Jane Eyre

by: Charlotte Brontë

Chapters 22-25

1

How people feel when they are returning home after an absence, long or short, I did not know. I had never experienced the sensation. I had known what it was to come back to Gateshead…to come back from church to Lowood…Neither of these returnings were very pleasant or desirable; no magnet drew me to a given point, increasing in its strength of attraction the nearer I came. The return to Thornfield was yet to be tried.

2

I began to cherish hopes I had no right to conceive—that the match was broken off…that one or both parties had changed their minds. I used to look at my master’s face to see if it were sad or fierce; but I could not remember the time when it had been so uniformly clear of clouds or evil feelings…Never had he called me more frequently to his presence—never been kinder to me when there…Never had I loved him so well.

3

“Do you think, because I am poor, obscure, plain, and little, I am soulless and heartless? You think wrong! I have as much soul as you, and full as much heart!…it is my spirit that addresses your spirit; just as if both had passed through the grave, and we stood at God’s feet, equal—as we are!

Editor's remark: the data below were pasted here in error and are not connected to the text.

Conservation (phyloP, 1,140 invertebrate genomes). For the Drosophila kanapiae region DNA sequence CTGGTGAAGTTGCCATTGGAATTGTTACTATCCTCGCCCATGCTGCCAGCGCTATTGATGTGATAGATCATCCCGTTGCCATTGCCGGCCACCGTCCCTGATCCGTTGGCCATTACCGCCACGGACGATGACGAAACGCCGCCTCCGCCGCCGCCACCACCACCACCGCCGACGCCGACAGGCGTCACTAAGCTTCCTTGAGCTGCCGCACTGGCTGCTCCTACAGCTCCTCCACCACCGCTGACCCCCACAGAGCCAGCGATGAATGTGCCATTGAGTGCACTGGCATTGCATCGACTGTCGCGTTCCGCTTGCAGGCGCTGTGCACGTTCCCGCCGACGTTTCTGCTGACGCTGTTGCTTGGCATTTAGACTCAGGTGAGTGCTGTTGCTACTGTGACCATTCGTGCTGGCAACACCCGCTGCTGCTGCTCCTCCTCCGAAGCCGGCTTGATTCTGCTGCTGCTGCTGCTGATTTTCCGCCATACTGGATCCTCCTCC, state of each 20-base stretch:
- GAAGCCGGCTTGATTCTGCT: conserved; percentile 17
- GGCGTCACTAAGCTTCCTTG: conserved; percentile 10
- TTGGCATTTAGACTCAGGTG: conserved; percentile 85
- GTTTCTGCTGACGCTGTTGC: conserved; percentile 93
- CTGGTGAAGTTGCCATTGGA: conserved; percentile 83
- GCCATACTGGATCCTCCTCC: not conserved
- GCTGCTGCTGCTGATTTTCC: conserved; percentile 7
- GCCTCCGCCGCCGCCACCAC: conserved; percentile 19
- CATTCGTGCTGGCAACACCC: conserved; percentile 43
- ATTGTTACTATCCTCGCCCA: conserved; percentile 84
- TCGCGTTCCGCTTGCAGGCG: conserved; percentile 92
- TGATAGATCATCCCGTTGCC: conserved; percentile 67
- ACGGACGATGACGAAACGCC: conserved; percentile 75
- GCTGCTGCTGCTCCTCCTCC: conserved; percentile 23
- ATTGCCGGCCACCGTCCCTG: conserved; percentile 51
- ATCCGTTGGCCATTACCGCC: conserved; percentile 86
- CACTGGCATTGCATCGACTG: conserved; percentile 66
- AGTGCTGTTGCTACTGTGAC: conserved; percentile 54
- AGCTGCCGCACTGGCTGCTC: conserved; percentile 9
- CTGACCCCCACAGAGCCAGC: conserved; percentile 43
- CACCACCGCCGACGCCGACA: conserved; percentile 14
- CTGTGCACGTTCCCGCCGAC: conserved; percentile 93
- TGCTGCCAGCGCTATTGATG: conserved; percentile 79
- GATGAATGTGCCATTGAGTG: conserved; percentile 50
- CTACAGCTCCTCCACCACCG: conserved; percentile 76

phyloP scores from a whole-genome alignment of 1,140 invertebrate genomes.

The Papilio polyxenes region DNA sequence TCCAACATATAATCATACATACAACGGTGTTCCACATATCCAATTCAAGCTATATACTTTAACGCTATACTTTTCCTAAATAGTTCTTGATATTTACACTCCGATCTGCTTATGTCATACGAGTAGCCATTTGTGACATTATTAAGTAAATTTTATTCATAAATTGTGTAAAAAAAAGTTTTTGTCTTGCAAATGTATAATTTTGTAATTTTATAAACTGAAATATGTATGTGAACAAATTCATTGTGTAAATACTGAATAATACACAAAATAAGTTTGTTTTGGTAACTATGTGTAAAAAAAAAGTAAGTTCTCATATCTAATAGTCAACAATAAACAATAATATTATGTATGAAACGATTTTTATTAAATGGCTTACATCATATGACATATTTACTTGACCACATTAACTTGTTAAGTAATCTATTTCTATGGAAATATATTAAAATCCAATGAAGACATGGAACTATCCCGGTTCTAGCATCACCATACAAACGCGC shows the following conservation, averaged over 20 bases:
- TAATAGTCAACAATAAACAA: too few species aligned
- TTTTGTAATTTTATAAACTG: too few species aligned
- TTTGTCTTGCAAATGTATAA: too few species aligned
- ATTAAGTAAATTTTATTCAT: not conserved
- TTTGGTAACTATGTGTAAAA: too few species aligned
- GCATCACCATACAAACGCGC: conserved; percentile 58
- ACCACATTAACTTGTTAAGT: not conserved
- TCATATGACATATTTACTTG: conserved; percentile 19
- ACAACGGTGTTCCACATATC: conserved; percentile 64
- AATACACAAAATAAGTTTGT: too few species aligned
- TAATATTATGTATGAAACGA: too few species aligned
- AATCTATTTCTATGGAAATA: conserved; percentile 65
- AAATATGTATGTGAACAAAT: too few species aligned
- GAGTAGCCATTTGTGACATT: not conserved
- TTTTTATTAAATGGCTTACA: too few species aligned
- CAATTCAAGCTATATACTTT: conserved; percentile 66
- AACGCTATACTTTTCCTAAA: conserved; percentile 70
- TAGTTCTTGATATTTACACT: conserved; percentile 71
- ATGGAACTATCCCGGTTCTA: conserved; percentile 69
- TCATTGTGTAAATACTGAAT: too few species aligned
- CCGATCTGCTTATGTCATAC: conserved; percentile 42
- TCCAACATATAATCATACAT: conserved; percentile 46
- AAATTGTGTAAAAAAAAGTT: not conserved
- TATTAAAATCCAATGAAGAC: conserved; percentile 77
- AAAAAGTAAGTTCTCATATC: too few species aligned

4

Yet, after all, my task was not an easy one; often I would rather have pleased than teased him. My future husband was becoming to me my whole heart, and more than the world—almost my hope of heaven.

5

“It was half dream, half reality; a woman did, I doubt not, enter your room: and that woman was, must have been, Grace Poole. You call her a strange being yourself; from all you know, you have reason so to call her.”